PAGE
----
Affordability will become a significant issue for the automotive industry in the not-too-distant future, according to one of the industry’s top analysts.
“We’re starting to price people out of the market,” said Carla Bailo, president and chief executive officer of Center for Automotive Research in Ann Arbor, Michigan, said during a webinar on Modern Mobility this week. She said the sentiment applies to the cost of vehicles both new and used vehicles.
In 2019, the median household income in the United States was $68,703. But CAR’s research indicates that since 2000, the buyers of new vehicles have 1.5 to 1.9 times higher household incomes than the U.S. median income.
The price of used cars also is going up, Bailo noted. Climbing to $23,000 on average. The average price of a new vehicle exceeds $40,000, according to the U.S. Commerce Department.
Prices beget consumer changes
Bailo said vehicle sharing models, where do not purchase or lease the vehicle outright, but share the cost with other consumers clearly are going to become more important in the future and the industry will have to adjust to the new reality.
The issue is particularly acute around battery-electric vehicles. Until now, data shows that sales have been to consumers with higher income, she said. For the shift to electric vehicles to succeed EVs also must become more affordable, she said.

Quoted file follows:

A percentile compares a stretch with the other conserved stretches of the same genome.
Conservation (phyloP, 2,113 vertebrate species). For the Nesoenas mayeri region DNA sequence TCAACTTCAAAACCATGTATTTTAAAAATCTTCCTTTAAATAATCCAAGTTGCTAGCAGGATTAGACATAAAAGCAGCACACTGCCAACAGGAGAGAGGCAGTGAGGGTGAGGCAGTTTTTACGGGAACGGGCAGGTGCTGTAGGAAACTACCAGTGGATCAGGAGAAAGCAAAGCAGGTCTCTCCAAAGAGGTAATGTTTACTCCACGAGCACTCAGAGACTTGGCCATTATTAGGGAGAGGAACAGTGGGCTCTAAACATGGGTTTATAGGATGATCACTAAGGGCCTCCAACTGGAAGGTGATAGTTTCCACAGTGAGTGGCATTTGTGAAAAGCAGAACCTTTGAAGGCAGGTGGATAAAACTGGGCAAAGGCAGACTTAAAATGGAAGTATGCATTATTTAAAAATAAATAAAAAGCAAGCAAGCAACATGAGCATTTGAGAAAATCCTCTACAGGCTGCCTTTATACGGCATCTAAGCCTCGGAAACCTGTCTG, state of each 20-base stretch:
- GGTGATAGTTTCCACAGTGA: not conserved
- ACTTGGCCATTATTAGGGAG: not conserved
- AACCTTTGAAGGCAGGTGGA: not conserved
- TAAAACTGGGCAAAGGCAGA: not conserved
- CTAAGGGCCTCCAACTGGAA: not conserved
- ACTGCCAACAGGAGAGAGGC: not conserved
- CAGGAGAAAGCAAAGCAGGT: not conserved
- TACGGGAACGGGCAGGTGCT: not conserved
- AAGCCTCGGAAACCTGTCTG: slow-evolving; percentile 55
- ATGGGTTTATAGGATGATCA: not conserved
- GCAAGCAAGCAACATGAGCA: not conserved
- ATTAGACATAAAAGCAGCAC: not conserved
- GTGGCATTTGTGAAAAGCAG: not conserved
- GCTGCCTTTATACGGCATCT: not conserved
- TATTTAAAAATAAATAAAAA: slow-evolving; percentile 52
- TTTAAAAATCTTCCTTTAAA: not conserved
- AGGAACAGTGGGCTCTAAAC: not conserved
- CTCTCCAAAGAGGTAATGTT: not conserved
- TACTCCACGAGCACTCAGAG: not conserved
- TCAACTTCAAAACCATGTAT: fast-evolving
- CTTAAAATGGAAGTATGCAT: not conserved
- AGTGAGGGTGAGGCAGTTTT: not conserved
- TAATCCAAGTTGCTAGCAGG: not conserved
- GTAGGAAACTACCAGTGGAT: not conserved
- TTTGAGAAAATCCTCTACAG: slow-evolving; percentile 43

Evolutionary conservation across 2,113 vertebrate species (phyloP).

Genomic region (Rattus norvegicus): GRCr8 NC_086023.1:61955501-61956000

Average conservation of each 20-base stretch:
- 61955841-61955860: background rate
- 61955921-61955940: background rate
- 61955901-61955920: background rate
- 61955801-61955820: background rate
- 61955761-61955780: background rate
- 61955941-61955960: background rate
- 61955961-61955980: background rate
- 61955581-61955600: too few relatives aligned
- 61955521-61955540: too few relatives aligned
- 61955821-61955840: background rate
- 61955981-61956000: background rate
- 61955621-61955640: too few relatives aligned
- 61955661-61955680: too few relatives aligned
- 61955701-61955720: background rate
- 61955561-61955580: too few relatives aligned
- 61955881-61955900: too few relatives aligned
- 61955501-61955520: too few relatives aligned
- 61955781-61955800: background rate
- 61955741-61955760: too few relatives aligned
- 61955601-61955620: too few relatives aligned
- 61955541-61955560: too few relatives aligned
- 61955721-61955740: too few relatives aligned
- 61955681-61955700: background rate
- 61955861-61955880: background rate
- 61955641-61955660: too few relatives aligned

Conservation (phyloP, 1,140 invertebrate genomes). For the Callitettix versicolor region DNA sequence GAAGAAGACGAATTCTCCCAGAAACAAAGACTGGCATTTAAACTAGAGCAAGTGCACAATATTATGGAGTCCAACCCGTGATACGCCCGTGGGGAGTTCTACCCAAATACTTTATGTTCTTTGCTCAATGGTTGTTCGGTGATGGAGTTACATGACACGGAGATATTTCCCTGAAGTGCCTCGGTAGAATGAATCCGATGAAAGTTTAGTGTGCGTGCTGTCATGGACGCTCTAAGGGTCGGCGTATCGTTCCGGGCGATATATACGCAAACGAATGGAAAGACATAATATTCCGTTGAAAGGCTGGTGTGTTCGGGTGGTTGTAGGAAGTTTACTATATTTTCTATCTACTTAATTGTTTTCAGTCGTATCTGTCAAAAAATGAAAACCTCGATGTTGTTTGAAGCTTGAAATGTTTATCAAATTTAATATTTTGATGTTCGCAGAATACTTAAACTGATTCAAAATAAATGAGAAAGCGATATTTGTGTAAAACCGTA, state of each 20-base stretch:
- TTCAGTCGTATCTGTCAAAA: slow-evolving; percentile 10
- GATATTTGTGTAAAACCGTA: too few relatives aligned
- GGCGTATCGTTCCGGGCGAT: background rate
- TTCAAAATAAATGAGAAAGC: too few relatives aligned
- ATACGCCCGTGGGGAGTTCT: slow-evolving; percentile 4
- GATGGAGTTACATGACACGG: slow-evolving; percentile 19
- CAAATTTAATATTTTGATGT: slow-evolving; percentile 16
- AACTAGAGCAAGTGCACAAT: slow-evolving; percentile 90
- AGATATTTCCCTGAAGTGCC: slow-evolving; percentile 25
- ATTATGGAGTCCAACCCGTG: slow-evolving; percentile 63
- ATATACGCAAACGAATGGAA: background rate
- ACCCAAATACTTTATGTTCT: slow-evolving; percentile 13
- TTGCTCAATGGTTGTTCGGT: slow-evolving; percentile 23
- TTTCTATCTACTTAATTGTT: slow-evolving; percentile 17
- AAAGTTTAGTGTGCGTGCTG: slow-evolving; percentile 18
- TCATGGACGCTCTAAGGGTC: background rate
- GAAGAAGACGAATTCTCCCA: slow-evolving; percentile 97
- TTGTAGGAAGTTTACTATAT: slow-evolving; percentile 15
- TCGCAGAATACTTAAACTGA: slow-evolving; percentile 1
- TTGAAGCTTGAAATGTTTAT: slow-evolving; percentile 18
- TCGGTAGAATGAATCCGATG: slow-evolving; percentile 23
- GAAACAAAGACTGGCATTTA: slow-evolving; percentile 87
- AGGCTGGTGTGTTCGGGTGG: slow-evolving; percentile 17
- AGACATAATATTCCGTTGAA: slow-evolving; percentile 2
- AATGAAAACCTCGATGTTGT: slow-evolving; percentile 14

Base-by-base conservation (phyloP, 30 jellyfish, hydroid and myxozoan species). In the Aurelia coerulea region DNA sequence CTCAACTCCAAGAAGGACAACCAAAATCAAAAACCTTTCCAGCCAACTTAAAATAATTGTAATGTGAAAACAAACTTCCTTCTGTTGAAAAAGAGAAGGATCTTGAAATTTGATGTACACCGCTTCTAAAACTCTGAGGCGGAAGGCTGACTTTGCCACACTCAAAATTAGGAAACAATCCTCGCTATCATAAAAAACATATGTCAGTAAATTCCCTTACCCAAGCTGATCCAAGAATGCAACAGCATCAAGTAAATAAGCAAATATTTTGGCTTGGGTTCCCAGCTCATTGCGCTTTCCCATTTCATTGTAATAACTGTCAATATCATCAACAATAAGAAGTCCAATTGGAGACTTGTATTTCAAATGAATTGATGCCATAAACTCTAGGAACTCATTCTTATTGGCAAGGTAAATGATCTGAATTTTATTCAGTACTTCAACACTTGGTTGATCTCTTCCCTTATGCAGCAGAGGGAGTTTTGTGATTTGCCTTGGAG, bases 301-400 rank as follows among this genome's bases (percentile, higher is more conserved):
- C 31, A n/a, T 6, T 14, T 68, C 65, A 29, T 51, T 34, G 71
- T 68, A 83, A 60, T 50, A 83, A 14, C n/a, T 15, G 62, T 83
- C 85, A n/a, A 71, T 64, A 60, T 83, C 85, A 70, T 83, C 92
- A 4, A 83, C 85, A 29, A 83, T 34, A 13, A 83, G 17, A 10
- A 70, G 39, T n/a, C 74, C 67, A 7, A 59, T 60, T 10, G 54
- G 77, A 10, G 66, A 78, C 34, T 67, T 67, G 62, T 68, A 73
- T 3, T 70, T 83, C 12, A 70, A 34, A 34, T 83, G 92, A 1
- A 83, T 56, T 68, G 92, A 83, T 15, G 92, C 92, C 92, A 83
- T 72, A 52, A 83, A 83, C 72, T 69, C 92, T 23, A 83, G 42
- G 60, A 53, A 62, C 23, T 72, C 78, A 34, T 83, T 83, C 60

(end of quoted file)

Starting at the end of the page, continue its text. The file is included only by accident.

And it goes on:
Industry changes driven by economics
Meanwhile, the industry also beginning to face inflationary pressure, a key industry executive acknowledged this week. The uptick in pricing is likely to be passed along to consumers, further raising new and used vehicle prices.
Carlos Tavares, the chief executive officer of Stellantis, which includes Fiat Chrysler North America, told the new company’s first shareholder meeting, the company is trying to mitigate the increase in prices but is facing higher material prices. The price of steel, for example, has climbed along with other raw material used to build new vehicles.
In addition, the shortage of semiconductors, which has forced automakers to curb production for months, is not likely to end in the second half of 2021 as some executives have predicted, Tavares said.
Statistics showing increases
Earlier this week, the U.S. Bureau of Labor Statistics reported consumer prices rose in March for the fourth month in a row and the pace of inflation hit the highest level in two and a half years, underscoring new pressures emerging on the economy as the U.S. recovers from the coronavirus pandemic.
The consumer price index jumped 0.6% last month, according to the Bureau. The gasoline index continued to increase, rising 9.1% in March and accounting for nearly half of the seasonally adjusted increase in all items index. The natural gas index also rose, contributing to a 5% increase in the energy index last month, the Bureau reported.